Posing as a university professor, Sweeney went undercover to gain unprecedented access to the world’s most secret state. He spoke to people who have seen the horrific dark side of the regime and saw things which have been hidden for years from the eyes of the western world: huge factories with no staff or electricity; hospitals with no patients; uniformed child soldiers; and the world-famous and eerily empty DMZ – the De-Militarized Zone where North Korea ends and South Korea starts – all framed by the relentless flow of regime propaganda from omnipresent loudspeakers.

Sweeney also visited South Korea and met defectors from the North who told him the other side of the story: gulags within a gulag state, dire poverty, blunted lives, hideous torture, effective infanticide of disabled babies, stick-limbed children dying of famine and mass graves of political prisoners that could only be dug when the spring thaw set in.

With the world’s eyes focused on North Korea, Sweeney’s timely account is a stunning piece of reportage from the country the author describes as the strangest place he’s ever visited. A combination of first person experiences, new and revealing interviews, and history, North Korea Undercover examines the country’s troubled history and provides a window into life there today. Goodreads.

Continue reading “Book review: North Korea Undercover, by John Sweeney”

Rambling about books

Book review: The House Between Tides, by Sarah Maine

Following the death of her last living relative, Hetty Deveraux leaves London and her strained relationship behind for Muirlan, her ancestral home in Scotland’s Outer Hebrides. She intends to renovate the ruinous house into a hotel, but the shocking discovery of human remains brings her ambitious restoration plans to an abrupt halt before they even begin. Few physical clues are left to identify the body, but one thing is certain: this person did not die a natural death.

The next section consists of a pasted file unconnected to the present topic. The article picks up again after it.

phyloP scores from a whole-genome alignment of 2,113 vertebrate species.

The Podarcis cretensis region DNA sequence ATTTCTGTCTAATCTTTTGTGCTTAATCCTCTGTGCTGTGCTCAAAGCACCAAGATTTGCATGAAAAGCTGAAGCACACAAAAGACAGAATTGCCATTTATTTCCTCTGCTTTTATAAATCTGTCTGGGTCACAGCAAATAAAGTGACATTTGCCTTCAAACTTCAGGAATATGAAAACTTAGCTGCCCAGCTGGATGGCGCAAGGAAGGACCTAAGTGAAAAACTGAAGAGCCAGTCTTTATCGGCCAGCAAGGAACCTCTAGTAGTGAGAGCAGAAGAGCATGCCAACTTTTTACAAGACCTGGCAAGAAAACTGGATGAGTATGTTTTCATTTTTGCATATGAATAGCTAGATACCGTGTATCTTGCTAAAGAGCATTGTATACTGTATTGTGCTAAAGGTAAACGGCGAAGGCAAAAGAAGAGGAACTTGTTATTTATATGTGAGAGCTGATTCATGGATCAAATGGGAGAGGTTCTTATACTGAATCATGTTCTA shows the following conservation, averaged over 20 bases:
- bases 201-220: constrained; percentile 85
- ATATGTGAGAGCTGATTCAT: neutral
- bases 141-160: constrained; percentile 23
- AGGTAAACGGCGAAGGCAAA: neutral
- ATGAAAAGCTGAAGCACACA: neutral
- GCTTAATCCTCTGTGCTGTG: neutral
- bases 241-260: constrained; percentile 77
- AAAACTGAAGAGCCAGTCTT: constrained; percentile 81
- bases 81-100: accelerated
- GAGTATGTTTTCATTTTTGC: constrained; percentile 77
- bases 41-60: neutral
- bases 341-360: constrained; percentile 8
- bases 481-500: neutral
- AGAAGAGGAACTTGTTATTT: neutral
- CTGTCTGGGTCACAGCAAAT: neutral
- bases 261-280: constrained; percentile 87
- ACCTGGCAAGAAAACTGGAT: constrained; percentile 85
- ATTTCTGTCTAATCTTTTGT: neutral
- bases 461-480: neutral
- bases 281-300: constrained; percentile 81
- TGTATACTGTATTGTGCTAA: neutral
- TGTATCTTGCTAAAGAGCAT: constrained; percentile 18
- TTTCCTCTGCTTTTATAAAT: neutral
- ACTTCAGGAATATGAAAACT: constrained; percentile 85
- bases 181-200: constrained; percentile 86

Hungry for answers, Hetty discovers that Muirlan was once the refuge of her distant relative Theo Blake, the acclaimed painter and naturalist who brought his new bride, Beatrice, there in 1910. Yet ancient gossip and a handful of leads reveal that their marriage was far from perfect; Beatrice eventually vanished from the island, never to return, and Theo withdrew from society, his paintings becoming increasingly dark and disturbing.

What happened between them has remained a mystery, but as Hetty listens to the locals and studies the masterful paintings produced by Theo during his short-lived marriage, she uncovers secrets that still reverberate through the small island community—and will lead her to the identity of the long-hidden body. Goodreads.

Continue reading “Book review: The House Between Tides, by Sarah Maine”

Rambling about books

Book review: Two Years Eight Months and Twenty-Eight Nights, by Salman Rushdie

In the near future, after a storm strikes New York City, the strangenesses begin. A down-to-earth gardener finds that his feet no longer touch the ground. A graphic novelist awakens in his bedroom to a mysterious entity that resembles his own sub-Stan Lee creation. Abandoned at the mayor’s office, a baby identifies corruption with her mere presence, marking the guilty with blemishes and boils. A seductive gold digger is soon tapped to combat forces beyond imagining.

Unbeknownst to them, they are all descended from the whimsical, capricious, wanton creatures known as the jinn. Centuries ago, Dunia, a princess of the jinn, fell in love with a mortal man of reason. Together they produced an astonishing number of children, unaware of their fantastical powers, who spread across generations in the human world.

Once the line between worlds is breached on a grand scale, Dunia’s children and others will play a role in an epic war between light and dark spanning a thousand and one nights – or two years, eight months, and twenty-eight nights. It is a time of enormous upheaval, in which beliefs are challenged, words act like poison, silence is a disease, and a noise may contain a hidden curse. Goodreads.